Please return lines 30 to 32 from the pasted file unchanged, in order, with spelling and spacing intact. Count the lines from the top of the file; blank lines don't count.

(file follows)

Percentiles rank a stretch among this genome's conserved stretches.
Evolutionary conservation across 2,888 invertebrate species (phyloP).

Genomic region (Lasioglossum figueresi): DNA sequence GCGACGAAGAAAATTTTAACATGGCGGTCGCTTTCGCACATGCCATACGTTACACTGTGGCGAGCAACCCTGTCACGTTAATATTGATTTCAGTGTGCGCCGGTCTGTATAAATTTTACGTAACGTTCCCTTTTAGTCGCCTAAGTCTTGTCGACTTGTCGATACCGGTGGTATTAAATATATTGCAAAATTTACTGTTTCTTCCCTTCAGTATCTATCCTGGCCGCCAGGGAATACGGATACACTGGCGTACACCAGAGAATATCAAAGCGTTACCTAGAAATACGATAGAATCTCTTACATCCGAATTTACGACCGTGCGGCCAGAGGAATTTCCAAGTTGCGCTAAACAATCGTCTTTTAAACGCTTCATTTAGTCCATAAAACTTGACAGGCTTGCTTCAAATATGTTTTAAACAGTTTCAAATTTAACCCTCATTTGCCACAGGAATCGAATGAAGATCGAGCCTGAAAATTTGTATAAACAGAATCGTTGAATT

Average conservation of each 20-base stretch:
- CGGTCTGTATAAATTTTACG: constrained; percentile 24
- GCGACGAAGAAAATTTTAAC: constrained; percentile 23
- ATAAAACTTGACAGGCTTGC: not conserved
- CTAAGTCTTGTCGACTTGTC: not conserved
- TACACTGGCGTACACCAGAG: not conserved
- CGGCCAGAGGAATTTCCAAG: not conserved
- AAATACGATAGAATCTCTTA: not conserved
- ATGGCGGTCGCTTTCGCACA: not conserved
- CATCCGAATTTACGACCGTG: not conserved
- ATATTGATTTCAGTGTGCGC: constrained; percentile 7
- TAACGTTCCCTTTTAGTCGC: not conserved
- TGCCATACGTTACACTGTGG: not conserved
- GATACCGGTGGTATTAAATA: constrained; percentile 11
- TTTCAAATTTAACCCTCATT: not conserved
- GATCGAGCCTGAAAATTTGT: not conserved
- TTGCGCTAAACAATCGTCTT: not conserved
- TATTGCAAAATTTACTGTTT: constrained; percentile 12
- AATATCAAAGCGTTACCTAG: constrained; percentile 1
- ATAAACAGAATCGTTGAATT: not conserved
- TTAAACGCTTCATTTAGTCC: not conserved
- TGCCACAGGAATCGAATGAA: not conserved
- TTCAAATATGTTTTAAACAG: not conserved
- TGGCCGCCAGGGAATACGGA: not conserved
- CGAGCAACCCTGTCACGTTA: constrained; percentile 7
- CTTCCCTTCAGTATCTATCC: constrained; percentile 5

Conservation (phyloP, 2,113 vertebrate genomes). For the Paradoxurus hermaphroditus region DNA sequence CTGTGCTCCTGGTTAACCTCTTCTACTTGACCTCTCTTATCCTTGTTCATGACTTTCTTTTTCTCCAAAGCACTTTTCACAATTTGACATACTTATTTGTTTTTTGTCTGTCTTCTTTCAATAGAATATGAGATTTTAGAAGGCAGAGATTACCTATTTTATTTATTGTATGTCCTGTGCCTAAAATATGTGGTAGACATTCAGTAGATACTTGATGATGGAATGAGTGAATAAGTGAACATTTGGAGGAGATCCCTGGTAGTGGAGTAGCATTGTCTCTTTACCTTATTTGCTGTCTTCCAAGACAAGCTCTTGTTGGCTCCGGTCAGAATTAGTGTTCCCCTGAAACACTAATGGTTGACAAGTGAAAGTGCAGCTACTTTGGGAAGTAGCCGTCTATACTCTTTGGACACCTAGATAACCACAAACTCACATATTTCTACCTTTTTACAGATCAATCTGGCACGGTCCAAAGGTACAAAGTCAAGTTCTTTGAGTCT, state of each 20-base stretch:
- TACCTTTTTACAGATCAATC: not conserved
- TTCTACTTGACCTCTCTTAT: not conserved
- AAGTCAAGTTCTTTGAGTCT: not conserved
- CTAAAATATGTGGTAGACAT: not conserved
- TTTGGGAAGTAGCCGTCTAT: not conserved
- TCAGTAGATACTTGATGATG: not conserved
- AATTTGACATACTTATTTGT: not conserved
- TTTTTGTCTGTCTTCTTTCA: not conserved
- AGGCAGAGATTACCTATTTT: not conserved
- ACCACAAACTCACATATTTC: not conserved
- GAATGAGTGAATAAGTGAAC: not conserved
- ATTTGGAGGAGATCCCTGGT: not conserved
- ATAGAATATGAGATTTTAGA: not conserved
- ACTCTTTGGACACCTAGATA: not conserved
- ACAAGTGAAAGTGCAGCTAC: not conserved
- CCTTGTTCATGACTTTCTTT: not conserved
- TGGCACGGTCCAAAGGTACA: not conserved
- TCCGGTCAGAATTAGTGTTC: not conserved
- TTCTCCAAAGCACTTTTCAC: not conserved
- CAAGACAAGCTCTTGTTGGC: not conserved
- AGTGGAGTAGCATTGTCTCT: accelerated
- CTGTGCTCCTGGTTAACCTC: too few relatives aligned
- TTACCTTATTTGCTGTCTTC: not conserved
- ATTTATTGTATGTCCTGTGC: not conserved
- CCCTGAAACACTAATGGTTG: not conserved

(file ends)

Conservation (phyloP, 2,113 vertebrate genomes). For the Paradoxurus hermaphroditus region DNA sequence CTGTGCTCCTGGTTAACCTCTTCTACTTGACCTCTCTTATCCTTGTTCATGACTTTCTTTTTCTCCAAAGCACTTTTCACAATTTGACATACTTATTTGTTTTTTGTCTGTCTTCTTTCAATAGAATATGAGATTTTAGAAGGCAGAGATTACCTATTTTATTTATTGTATGTCCTGTGCCTAAAATATGTGGTAGACATTCAGTAGATACTTGATGATGGAATGAGTGAATAAGTGAACATTTGGAGGAGATCCCTGGTAGTGGAGTAGCATTGTCTCTTTACCTTATTTGCTGTCTTCCAAGACAAGCTCTTGTTGGCTCCGGTCAGAATTAGTGTTCCCCTGAAACACTAATGGTTGACAAGTGAAAGTGCAGCTACTTTGGGAAGTAGCCGTCTATACTCTTTGGACACCTAGATAACCACAAACTCACATATTTCTACCTTTTTACAGATCAATCTGGCACGGTCCAAAGGTACAAAGTCAAGTTCTTTGAGTCT, state of each 20-base stretch:
- TACCTTTTTACAGATCAATC: not conserved
- TTCTACTTGACCTCTCTTAT: not conserved